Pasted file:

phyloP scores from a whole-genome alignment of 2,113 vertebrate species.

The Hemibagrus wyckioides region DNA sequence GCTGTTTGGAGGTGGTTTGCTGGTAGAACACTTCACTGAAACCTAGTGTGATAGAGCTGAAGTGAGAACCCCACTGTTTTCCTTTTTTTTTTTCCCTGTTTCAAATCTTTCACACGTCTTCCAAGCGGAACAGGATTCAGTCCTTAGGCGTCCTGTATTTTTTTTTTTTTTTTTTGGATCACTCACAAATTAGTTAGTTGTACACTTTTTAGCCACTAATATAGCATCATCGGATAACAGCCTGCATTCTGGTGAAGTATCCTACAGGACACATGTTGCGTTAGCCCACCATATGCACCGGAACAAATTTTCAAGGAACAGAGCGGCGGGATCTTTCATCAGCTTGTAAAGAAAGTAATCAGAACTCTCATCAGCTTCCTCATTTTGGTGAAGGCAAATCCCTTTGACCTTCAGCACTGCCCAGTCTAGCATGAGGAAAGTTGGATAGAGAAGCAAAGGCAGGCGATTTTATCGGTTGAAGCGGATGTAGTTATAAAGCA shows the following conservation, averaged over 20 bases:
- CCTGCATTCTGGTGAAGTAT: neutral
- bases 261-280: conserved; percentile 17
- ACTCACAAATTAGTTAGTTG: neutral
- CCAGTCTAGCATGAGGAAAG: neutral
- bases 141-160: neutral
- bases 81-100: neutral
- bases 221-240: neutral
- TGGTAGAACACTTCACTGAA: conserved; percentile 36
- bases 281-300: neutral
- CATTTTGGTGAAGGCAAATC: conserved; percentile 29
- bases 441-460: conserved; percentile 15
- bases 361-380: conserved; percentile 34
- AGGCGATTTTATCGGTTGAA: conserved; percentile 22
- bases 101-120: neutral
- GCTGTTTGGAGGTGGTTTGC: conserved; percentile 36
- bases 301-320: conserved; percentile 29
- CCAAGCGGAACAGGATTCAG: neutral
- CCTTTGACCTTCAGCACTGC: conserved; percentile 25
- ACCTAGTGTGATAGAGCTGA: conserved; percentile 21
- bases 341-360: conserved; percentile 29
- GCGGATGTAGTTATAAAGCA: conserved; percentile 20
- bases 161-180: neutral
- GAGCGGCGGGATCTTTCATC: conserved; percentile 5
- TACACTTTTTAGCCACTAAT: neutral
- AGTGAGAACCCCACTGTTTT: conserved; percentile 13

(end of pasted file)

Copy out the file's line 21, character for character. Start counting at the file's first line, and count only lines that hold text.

- ACCTAGTGTGATAGAGCTGA: conserved; percentile 21